I've switched over to the new version of blogger. I like it a lot, because it's easier to make changes and add do-dads and what-nots. But it has come at a price. I have lost access to all those wonderful Haloscan comments that you, the readers, have made over the years. I can get to them through haloscan, but readers will not be able to go back and look at the comments left over the last four years. Hey, don't blame me, blame Marvin; he's the one who set up this blog using Haloscan for comments!
Over at Levellers Michael has a thoughtful series of posts about the full inclusion of GLBT folks in the church. (His first two posts are here and here). I am going to be writing about this topic as well, because I am too impatient and keep "jumping ahead" of Michael's argument! Michael is an excellent theologian, and I hope he finds his way back into the academy. I do, however, disagree with him about this subject, and I wish to differentiate my views from his so that I can understand Michael and myself more clearly. So, I am doing this for my own sake as much as anyone else's.
For starters, here is a newsletter article I wrote about a year and a half ago. It is the only time I have ever expressed my views to my congregation about this subject. I will be saying more in the coming days, but I share this just as "preliminaries."
Wow. I bet that headline got your attention. Everyone wants to read what the pastor is going to say about homosexuality. Or do they?
Suppose the headline had said, “Twenty-four thousand peopled died yesterday from hunger.” Or “Thirty-two died yesterday in Iraq.” Or “One Million People died yesterday who never accepted the gospel of Jesus Christ.” Would those headlines have caught our attention? They should have. Instead, our attention has been captured by a narrow focus on homosexuality. That is wrong. We need to focus on feeding the hungry, offering compassion to the vulnerable, and making disciples for Jesus Christ. We do not need to focus on homosexuality.
Which is why you have never heard me preach about the subject. I thought surely this summer when I was taking requests for sermon topics, that someone would ask for a sermon about homosexuality. But no one did. And I’m glad. However, since the subject is a prevalent issue in our culture today, it should be addressed by the church.
I am in full agreement with the teaching of the United Methodist Church on this subject. If you want to know my views, simply read the Discipline. The Discipline states that “the practice of homosexuality is incompatible with Christian teaching,” and prohibits any sort of marriage or religious blessing for persons of the same sex. The United Methodist Church does not ordain self-avowed, practicing homosexuals.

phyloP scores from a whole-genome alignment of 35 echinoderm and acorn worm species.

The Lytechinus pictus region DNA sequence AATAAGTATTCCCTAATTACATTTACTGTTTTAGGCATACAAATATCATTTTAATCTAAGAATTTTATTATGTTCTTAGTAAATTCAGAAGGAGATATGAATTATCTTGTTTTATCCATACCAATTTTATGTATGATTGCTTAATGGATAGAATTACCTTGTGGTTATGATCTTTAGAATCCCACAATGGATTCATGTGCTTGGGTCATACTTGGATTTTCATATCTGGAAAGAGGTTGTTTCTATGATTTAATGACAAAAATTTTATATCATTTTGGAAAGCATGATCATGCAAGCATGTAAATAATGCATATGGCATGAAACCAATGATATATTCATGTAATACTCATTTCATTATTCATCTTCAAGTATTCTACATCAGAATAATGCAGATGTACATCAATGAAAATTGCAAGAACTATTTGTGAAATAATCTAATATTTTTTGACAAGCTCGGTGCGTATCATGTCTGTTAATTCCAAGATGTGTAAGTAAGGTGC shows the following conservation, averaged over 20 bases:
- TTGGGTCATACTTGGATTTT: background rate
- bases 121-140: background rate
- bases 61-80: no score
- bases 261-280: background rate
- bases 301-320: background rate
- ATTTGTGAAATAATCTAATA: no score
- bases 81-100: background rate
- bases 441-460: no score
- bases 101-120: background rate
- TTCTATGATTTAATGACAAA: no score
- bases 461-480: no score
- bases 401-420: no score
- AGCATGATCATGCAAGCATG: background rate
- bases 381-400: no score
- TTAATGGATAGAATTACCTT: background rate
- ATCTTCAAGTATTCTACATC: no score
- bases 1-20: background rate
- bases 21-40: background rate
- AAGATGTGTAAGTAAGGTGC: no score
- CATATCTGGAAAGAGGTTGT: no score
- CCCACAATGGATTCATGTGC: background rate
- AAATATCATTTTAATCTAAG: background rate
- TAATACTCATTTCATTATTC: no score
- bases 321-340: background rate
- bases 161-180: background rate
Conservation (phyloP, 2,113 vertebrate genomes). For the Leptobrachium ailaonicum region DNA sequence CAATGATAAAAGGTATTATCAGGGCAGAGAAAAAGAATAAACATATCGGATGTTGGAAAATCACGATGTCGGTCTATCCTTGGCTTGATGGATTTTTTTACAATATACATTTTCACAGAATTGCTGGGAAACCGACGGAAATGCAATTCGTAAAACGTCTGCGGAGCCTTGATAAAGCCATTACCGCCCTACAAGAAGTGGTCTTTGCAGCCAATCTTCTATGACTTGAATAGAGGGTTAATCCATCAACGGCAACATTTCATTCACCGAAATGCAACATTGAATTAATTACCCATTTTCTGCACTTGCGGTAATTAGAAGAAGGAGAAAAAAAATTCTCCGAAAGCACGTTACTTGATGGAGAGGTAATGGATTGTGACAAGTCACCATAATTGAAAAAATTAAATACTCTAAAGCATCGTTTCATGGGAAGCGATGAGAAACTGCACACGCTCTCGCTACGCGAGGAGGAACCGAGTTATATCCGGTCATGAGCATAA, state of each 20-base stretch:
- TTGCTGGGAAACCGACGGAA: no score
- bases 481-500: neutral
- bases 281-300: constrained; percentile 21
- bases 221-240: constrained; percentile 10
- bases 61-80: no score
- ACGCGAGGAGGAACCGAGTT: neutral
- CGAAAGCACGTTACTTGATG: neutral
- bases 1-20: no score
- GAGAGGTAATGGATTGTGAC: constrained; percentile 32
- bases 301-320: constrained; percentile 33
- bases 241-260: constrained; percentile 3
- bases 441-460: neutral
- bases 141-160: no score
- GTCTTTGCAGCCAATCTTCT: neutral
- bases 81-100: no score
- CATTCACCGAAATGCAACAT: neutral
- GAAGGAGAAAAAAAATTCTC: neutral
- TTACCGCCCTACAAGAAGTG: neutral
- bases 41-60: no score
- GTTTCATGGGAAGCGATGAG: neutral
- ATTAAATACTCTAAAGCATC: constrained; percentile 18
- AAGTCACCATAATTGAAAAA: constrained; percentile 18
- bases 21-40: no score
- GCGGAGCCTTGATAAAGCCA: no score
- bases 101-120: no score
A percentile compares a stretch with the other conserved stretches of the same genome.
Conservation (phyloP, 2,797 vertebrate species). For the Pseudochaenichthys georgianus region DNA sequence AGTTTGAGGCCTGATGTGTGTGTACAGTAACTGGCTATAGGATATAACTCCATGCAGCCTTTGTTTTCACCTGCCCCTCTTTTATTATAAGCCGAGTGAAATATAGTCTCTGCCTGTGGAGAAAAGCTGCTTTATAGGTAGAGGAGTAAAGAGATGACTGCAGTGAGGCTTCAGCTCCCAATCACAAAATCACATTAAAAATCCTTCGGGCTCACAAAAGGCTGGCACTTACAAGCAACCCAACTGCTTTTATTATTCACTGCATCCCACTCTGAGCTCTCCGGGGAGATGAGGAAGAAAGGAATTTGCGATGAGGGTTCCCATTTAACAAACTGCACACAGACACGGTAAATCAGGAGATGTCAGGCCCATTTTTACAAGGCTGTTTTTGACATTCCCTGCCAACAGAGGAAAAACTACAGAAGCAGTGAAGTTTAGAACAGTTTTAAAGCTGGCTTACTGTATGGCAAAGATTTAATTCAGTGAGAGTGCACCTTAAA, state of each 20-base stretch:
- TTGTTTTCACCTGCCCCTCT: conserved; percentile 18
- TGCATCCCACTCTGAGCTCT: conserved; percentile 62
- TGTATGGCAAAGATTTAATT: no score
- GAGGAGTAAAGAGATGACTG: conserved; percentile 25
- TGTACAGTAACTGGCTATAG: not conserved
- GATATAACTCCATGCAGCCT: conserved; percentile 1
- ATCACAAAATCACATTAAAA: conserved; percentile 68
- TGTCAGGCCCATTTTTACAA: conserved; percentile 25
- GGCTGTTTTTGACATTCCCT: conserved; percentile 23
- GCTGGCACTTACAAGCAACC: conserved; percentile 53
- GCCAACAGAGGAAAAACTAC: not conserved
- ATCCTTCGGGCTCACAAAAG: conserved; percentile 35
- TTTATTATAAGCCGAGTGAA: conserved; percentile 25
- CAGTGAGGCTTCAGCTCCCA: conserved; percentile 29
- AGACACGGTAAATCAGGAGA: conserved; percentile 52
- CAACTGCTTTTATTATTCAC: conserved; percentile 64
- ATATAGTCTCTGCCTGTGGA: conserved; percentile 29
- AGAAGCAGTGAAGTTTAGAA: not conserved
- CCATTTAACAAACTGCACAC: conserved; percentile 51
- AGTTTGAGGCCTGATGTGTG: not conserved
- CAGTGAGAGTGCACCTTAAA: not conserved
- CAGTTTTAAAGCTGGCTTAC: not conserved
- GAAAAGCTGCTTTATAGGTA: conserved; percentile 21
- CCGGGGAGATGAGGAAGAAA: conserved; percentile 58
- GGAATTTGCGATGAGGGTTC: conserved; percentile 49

The Discipline also affirms, “homosexual persons no less than heterosexual persons are individuals of sacred worth. All persons need the ministry and guidance of the church in their struggles for human fulfillment, as well as the spiritual and emotional care of a fellowship that enables reconciling relationships with God, with others, and with self. We affirm that God’s grace is available to all, and we will seek to live together in Christian community. We implore families and churches not to reject or condemn lesbian and gay members and friends. We commit ourselves to be in ministry for and with all persons.”
The United Methodist position may seem complex to some, but the situation is complex. I try to avoid overly simplistic answers. One simplistic answer is “discriminating against gays is just as bad as discriminating against blacks or other minorities.” It is not that simple. Homosexual practice is an act which is subject to moral discernment. One’s race is not an act, which is why it is obviously not immoral to be black, white, red, or yellow.
Another overly simplistic position is to say that “the Bible says homosexuality is wrong, so it is.” Proof-texting (or quoting certain isolated verses of Scripture without reference to how they fit in the overall message of the Bible) does not necessarily lead to a biblical point of view. If it did, we would not be allowed to eat pork, wear certain fabrics, worship on Sunday, keep both of our eyes, allow women to sing in the choir or appear in church without a hat, keep any of our money, emancipate slaves, or do any business with the bank. Rather, what it means to have a biblical point of view is to consider the “whole tenor of the Scriptures.” And the overall message of the Bible concerning our sexuality is that God’s gift of sexuality is meant to be fully expressed only within the lifelong monogamous covenant between one man and one woman. So the church has taught consistently for two thousand years, and so it will continue to teach. It is this theological understanding of marriage that is the basis for the United Methodist opposition to same-sex marriages.
The issue of homosexuality is not likely to go away soon. Remember that Jesus said we would be known as his disciples by our love, not by our views on homosexuality.
- avoid simplistic answers
- love everybody
- remain faithful to the Scriptures
- don't lose focus on making disciples and helping those in need